Private foundations make grants based on charitable endowments. The endowment funds come from one or a small handful of sources -- an individual, a family or a corporation. Because of their endowments, they are focused primarily on grantmaking and generally do not raise funds or seek public financial support the way public charities (like community foundations) must.
Private independent foundations are distinct from private family or corporate foundations in that an independent foundation is not governed by the benefactor, the benefactor’s family or a corporation. Of the largest private foundations in the United States, most are independent foundations, although they may have begun as family foundations or were converted from corporate foundations. There is no official IRS or legal definition of independent foundations, so it is difficult to arrive at statistics that are fully representative of the field.
Below is everything on our site for independent foundations. You can use the filtering options on the right to narrow these results.
Strengthening Local Communities to Achieve Global Goals
There are significant challenges facing communities in the Southwest, including racial inequality in education, economic opportunities and health outcomes.
Leaders from the higher education, philanthropic and corporate sectors will come together for a unique convening designed to explore the impact of implicit bias on leadership and operational excellence.
This convening will seek to accomplish the following objectives:
This webinar will help our private foundation members understand the rules for how they can participate in public policy advocacy. You will have a chance to listen to researchers from TCC documenting lessons from public policy advocacy campaigns supported by philanthropy. Consider how your foundation can add value to public policy advocacy and stay within the rules.
Join us in New York!
Now in its third year, the Endowments and Finance Summit is the premier convening to hear expert insights and have in-depth conversations on the best practices and financial strategies to get a competitive advantage in the philanthropic advisory marketplace. Here’s why you should attend:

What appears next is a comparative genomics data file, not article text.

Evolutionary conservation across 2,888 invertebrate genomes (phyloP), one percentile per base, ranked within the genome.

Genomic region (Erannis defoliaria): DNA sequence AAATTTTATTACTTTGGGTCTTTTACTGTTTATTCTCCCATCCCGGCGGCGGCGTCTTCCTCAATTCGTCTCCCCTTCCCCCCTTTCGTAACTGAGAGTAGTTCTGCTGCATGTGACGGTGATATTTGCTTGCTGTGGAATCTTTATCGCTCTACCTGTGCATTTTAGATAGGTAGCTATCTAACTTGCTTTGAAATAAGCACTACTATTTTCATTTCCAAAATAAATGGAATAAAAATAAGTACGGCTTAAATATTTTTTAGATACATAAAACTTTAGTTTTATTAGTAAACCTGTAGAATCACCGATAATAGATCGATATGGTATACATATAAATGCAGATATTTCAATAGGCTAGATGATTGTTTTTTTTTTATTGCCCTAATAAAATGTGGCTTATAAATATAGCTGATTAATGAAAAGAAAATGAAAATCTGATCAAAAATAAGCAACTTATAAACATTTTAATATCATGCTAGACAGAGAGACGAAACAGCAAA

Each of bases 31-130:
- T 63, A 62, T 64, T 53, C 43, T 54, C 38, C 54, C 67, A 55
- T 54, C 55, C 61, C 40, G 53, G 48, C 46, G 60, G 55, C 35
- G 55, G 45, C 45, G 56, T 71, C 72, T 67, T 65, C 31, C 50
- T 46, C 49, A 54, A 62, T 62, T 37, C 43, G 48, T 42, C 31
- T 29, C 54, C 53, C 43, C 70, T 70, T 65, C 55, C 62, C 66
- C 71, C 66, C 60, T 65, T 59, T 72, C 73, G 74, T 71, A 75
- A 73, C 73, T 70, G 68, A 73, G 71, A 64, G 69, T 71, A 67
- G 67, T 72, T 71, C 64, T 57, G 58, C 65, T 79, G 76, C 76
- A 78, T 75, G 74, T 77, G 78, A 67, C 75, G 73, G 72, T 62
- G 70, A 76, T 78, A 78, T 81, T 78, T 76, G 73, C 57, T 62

Join us for the second webinar in a series called, “Lunch with Legal Counsel.” Suzanne Friday, Senior Counsel and Vice President of Legal Affairs at the Council on Foundation reviews and explains IRS Code Section 4944: Taxes on investments which jeopardize charitable purpose and what it means for private foundations.
This webinar introduces an approach to investing for community impact as a shared strategic commitment from the different perspectives of the funder and the grantee nonprofit. Our experts offer best practices for high performance, and Huey & Angelina Wilson Foundation and the City School each share their journeys towards improving outcomes, clarifying specifically what they had to change to move in this direction.
The 2017 HR Summit: Achieving Equity in the Workplace, co-hosted by the Council on Foundations and CHANGE Philanthropy, is your unique opportunity to learn how to make your foundation — and philanthropy as a whole — more diverse, equitable, and inclusive.
During this convening you can expect engaging, intimate conversations led by field experts focused on:
Each year, Pennsylvania’s philanthropic sector invests more than $2.6 billion in grant making in the Commonwealth. Uncertainty about national and State public policies and budget realities will make philanthropy’s investments critically important, especially on behalf of vulnerable populations in our communities. Now more than ever, Pennsylvania foundations must come together to define a shared understanding that can amplify the voice of the sector and sharpen their focus on the impacts of policymaking on the social safety net and the non-profit community.